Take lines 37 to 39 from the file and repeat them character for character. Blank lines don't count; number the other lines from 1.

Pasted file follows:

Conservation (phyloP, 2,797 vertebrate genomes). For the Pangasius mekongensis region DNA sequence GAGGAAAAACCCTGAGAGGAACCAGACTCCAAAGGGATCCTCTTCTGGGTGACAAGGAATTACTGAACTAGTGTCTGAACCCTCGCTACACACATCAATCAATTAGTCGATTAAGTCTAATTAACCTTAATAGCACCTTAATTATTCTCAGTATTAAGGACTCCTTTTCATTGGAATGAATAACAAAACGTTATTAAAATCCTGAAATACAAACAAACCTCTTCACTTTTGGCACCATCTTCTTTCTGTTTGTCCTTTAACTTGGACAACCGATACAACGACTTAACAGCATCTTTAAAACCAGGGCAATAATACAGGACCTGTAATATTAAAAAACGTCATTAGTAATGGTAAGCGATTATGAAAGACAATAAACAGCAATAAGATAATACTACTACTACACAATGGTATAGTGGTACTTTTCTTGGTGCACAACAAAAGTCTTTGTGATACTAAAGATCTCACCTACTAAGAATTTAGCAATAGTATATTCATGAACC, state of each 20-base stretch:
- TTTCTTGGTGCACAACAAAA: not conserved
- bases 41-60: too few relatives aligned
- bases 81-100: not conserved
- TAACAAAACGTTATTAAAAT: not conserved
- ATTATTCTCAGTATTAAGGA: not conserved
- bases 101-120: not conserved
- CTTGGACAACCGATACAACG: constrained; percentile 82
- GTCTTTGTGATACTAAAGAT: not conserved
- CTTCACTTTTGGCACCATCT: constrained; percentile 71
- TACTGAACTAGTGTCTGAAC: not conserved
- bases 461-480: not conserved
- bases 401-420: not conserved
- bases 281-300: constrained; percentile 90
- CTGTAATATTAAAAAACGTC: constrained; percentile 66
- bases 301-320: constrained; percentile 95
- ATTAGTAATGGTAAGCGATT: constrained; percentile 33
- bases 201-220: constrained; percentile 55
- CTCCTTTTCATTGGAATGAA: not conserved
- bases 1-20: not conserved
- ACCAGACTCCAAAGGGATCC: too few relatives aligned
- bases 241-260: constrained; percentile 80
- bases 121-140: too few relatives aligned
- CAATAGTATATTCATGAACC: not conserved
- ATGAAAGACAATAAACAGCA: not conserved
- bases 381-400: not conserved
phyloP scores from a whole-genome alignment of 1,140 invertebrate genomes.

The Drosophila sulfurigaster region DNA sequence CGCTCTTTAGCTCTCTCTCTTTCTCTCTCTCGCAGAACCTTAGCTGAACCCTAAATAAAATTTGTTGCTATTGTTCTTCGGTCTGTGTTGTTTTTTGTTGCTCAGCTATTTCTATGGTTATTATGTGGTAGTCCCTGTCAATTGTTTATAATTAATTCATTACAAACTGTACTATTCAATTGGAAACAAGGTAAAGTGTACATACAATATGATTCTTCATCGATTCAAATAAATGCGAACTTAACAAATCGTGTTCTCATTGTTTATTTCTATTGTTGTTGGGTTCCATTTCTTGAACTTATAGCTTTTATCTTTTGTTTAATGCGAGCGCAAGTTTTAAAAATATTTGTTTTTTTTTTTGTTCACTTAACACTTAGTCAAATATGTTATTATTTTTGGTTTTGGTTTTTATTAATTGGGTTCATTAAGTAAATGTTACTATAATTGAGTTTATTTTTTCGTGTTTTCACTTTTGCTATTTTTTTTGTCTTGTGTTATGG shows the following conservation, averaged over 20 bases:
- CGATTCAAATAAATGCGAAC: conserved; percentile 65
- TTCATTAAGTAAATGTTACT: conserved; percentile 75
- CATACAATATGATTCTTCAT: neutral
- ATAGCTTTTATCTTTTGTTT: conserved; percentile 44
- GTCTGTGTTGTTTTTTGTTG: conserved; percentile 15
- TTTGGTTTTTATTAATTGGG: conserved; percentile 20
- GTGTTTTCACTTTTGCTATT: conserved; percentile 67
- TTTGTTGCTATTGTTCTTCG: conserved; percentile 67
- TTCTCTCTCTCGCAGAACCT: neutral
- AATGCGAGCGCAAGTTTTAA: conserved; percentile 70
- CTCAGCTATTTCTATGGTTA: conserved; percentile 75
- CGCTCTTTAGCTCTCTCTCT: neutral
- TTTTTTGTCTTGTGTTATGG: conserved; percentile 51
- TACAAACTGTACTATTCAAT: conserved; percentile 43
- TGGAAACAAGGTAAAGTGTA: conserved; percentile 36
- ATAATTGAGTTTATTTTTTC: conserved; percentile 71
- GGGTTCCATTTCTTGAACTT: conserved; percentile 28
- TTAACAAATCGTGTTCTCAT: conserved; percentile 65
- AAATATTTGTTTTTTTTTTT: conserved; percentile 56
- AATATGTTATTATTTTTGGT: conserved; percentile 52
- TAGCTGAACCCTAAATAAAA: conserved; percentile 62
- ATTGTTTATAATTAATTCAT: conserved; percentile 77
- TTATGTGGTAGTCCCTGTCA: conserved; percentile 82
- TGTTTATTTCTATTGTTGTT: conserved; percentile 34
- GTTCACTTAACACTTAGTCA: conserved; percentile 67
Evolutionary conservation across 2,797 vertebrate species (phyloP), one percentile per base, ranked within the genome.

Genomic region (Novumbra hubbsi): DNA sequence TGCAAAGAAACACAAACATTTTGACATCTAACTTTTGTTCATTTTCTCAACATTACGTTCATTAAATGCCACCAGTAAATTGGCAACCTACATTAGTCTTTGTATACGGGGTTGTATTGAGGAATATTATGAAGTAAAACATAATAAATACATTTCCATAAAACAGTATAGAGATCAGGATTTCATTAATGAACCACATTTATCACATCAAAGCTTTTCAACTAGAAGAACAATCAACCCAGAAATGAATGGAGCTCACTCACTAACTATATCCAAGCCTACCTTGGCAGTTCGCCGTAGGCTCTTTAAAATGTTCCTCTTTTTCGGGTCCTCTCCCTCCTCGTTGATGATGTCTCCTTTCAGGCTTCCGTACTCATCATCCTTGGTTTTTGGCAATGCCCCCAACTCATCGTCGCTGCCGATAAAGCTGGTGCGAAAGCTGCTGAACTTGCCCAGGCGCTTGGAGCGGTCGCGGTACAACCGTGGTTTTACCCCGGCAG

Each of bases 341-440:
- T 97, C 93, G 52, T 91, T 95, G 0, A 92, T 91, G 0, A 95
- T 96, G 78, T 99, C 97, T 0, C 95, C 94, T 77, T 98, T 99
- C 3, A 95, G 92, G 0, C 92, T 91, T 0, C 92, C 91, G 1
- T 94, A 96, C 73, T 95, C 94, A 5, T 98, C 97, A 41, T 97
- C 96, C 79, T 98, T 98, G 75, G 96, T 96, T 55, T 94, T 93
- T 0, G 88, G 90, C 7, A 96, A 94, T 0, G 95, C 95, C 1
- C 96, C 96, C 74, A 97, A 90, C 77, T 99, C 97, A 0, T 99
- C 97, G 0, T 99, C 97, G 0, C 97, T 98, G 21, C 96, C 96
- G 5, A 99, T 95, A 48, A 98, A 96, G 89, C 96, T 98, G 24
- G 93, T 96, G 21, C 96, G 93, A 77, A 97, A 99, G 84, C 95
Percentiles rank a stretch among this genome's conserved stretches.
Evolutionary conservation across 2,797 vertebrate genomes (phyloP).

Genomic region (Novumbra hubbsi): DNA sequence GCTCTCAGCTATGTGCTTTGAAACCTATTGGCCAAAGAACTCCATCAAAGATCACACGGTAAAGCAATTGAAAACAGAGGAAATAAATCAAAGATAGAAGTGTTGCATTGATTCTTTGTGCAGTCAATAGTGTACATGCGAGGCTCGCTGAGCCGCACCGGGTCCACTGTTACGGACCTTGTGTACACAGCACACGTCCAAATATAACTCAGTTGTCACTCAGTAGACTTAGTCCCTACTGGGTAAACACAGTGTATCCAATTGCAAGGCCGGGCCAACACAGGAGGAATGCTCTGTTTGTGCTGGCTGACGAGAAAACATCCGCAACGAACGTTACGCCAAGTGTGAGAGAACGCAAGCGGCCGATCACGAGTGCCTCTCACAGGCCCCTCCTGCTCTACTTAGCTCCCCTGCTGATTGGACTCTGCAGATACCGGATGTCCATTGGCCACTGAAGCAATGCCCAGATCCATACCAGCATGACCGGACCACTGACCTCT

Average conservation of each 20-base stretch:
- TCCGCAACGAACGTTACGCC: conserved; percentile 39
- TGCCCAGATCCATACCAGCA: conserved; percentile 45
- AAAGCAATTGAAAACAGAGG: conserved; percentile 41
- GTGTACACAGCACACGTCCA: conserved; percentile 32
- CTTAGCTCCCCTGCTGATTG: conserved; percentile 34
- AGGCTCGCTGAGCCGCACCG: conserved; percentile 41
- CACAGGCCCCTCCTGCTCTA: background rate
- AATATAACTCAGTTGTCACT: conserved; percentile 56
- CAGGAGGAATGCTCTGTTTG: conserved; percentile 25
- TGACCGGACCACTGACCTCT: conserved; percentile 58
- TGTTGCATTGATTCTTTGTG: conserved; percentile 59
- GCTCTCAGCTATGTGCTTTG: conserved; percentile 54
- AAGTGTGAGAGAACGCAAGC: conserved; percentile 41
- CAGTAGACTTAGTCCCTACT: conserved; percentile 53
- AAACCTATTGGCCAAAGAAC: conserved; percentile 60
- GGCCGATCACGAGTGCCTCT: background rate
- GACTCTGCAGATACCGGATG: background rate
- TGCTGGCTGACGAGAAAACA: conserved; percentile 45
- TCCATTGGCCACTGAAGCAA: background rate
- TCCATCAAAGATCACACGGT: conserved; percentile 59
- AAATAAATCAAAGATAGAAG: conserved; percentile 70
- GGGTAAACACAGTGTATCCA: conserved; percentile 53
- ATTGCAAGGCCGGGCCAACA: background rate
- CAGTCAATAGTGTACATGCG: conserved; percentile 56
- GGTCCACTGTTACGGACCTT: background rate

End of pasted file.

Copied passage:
- TTCTCTCTCTCGCAGAACCT: neutral
- AATGCGAGCGCAAGTTTTAA: conserved; percentile 70
- CTCAGCTATTTCTATGGTTA: conserved; percentile 75